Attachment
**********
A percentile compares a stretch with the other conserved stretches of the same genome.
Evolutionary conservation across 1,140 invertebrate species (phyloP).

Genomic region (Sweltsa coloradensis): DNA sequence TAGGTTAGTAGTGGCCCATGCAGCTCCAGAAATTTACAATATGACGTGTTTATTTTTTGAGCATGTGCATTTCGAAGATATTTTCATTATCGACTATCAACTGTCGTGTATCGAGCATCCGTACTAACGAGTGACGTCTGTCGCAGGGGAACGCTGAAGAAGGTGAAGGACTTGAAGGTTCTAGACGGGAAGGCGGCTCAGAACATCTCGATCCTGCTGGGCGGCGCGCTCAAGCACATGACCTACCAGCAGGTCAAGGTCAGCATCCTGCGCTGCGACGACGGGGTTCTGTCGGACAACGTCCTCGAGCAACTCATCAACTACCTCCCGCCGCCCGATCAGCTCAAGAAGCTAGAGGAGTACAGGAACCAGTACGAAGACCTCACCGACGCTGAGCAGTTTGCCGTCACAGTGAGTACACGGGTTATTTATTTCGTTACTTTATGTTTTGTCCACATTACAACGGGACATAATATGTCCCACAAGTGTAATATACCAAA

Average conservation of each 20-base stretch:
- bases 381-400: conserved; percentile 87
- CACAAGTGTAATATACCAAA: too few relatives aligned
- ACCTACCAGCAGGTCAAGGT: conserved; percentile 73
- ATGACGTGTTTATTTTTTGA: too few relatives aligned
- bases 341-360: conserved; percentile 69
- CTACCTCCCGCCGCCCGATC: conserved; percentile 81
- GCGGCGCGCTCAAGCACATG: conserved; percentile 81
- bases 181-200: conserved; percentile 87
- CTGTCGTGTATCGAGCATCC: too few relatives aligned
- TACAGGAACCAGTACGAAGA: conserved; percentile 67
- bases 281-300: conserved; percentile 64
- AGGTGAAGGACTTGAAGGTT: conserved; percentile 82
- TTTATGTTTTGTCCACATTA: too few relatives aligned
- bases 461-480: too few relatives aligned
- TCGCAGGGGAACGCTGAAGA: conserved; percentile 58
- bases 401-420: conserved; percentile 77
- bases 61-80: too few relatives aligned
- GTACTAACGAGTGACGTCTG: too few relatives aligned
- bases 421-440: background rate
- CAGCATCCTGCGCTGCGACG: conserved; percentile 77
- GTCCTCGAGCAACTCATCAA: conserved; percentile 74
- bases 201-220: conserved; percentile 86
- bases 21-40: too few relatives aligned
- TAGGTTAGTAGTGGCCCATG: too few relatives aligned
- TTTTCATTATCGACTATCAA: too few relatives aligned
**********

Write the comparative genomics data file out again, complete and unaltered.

A percentile compares a stretch with the other conserved stretches of the same genome.
Evolutionary conservation across 1,140 invertebrate species (phyloP).

Genomic region (Sweltsa coloradensis): DNA sequence TAGGTTAGTAGTGGCCCATGCAGCTCCAGAAATTTACAATATGACGTGTTTATTTTTTGAGCATGTGCATTTCGAAGATATTTTCATTATCGACTATCAACTGTCGTGTATCGAGCATCCGTACTAACGAGTGACGTCTGTCGCAGGGGAACGCTGAAGAAGGTGAAGGACTTGAAGGTTCTAGACGGGAAGGCGGCTCAGAACATCTCGATCCTGCTGGGCGGCGCGCTCAAGCACATGACCTACCAGCAGGTCAAGGTCAGCATCCTGCGCTGCGACGACGGGGTTCTGTCGGACAACGTCCTCGAGCAACTCATCAACTACCTCCCGCCGCCCGATCAGCTCAAGAAGCTAGAGGAGTACAGGAACCAGTACGAAGACCTCACCGACGCTGAGCAGTTTGCCGTCACAGTGAGTACACGGGTTATTTATTTCGTTACTTTATGTTTTGTCCACATTACAACGGGACATAATATGTCCCACAAGTGTAATATACCAAA

Average conservation of each 20-base stretch:
- bases 381-400: conserved; percentile 87
- CACAAGTGTAATATACCAAA: too few relatives aligned
- ACCTACCAGCAGGTCAAGGT: conserved; percentile 73
- ATGACGTGTTTATTTTTTGA: too few relatives aligned
- bases 341-360: conserved; percentile 69
- CTACCTCCCGCCGCCCGATC: conserved; percentile 81
- GCGGCGCGCTCAAGCACATG: conserved; percentile 81
- bases 181-200: conserved; percentile 87
- CTGTCGTGTATCGAGCATCC: too few relatives aligned
- TACAGGAACCAGTACGAAGA: conserved; percentile 67
- bases 281-300: conserved; percentile 64
- AGGTGAAGGACTTGAAGGTT: conserved; percentile 82
- TTTATGTTTTGTCCACATTA: too few relatives aligned
- bases 461-480: too few relatives aligned
- TCGCAGGGGAACGCTGAAGA: conserved; percentile 58
- bases 401-420: conserved; percentile 77
- bases 61-80: too few relatives aligned
- GTACTAACGAGTGACGTCTG: too few relatives aligned
- bases 421-440: background rate
- CAGCATCCTGCGCTGCGACG: conserved; percentile 77
- GTCCTCGAGCAACTCATCAA: conserved; percentile 74
- bases 201-220: conserved; percentile 86
- bases 21-40: too few relatives aligned
- TAGGTTAGTAGTGGCCCATG: too few relatives aligned
- TTTTCATTATCGACTATCAA: too few relatives aligned